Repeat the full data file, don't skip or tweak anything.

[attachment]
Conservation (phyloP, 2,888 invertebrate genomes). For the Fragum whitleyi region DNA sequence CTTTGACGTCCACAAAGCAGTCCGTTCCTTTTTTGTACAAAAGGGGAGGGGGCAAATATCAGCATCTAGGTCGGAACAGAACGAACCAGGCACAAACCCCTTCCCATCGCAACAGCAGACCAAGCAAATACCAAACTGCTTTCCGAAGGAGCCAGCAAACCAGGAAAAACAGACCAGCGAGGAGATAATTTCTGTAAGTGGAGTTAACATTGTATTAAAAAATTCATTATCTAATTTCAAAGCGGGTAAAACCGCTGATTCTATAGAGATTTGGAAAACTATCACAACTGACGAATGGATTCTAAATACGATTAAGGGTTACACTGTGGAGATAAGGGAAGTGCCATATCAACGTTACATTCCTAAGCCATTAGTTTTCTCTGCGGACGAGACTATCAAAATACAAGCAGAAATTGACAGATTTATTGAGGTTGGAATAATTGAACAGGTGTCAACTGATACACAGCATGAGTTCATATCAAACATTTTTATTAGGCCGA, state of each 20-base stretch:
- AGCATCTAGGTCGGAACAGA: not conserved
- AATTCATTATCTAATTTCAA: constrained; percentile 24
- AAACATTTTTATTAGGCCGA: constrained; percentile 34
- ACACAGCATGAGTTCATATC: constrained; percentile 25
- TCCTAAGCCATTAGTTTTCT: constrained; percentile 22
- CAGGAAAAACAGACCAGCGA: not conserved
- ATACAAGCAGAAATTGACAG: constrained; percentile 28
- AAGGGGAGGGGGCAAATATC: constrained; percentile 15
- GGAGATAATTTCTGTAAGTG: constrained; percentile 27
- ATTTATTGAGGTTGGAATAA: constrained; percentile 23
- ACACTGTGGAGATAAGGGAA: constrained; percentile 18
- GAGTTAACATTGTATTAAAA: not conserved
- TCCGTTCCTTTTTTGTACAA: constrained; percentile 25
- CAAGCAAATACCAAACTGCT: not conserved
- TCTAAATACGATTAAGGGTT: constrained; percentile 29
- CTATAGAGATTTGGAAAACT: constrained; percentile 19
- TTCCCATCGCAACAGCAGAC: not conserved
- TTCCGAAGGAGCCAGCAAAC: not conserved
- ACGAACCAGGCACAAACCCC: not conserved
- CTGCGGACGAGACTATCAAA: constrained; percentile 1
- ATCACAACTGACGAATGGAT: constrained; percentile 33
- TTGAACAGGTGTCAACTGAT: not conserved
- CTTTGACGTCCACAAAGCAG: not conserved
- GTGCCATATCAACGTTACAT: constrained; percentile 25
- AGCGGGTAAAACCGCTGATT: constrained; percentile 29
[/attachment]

Conservation (phyloP, 2,888 invertebrate genomes). For the Fragum whitleyi region DNA sequence CTTTGACGTCCACAAAGCAGTCCGTTCCTTTTTTGTACAAAAGGGGAGGGGGCAAATATCAGCATCTAGGTCGGAACAGAACGAACCAGGCACAAACCCCTTCCCATCGCAACAGCAGACCAAGCAAATACCAAACTGCTTTCCGAAGGAGCCAGCAAACCAGGAAAAACAGACCAGCGAGGAGATAATTTCTGTAAGTGGAGTTAACATTGTATTAAAAAATTCATTATCTAATTTCAAAGCGGGTAAAACCGCTGATTCTATAGAGATTTGGAAAACTATCACAACTGACGAATGGATTCTAAATACGATTAAGGGTTACACTGTGGAGATAAGGGAAGTGCCATATCAACGTTACATTCCTAAGCCATTAGTTTTCTCTGCGGACGAGACTATCAAAATACAAGCAGAAATTGACAGATTTATTGAGGTTGGAATAATTGAACAGGTGTCAACTGATACACAGCATGAGTTCATATCAAACATTTTTATTAGGCCGA, state of each 20-base stretch:
- AGCATCTAGGTCGGAACAGA: not conserved
- AATTCATTATCTAATTTCAA: constrained; percentile 24
- AAACATTTTTATTAGGCCGA: constrained; percentile 34
- ACACAGCATGAGTTCATATC: constrained; percentile 25
- TCCTAAGCCATTAGTTTTCT: constrained; percentile 22
- CAGGAAAAACAGACCAGCGA: not conserved
- ATACAAGCAGAAATTGACAG: constrained; percentile 28
- AAGGGGAGGGGGCAAATATC: constrained; percentile 15
- GGAGATAATTTCTGTAAGTG: constrained; percentile 27
- ATTTATTGAGGTTGGAATAA: constrained; percentile 23
- ACACTGTGGAGATAAGGGAA: constrained; percentile 18
- GAGTTAACATTGTATTAAAA: not conserved
- TCCGTTCCTTTTTTGTACAA: constrained; percentile 25
- CAAGCAAATACCAAACTGCT: not conserved
- TCTAAATACGATTAAGGGTT: constrained; percentile 29
- CTATAGAGATTTGGAAAACT: constrained; percentile 19
- TTCCCATCGCAACAGCAGAC: not conserved
- TTCCGAAGGAGCCAGCAAAC: not conserved
- ACGAACCAGGCACAAACCCC: not conserved
- CTGCGGACGAGACTATCAAA: constrained; percentile 1
- ATCACAACTGACGAATGGAT: constrained; percentile 33
- TTGAACAGGTGTCAACTGAT: not conserved
- CTTTGACGTCCACAAAGCAG: not conserved
- GTGCCATATCAACGTTACAT: constrained; percentile 25
- AGCGGGTAAAACCGCTGATT: constrained; percentile 29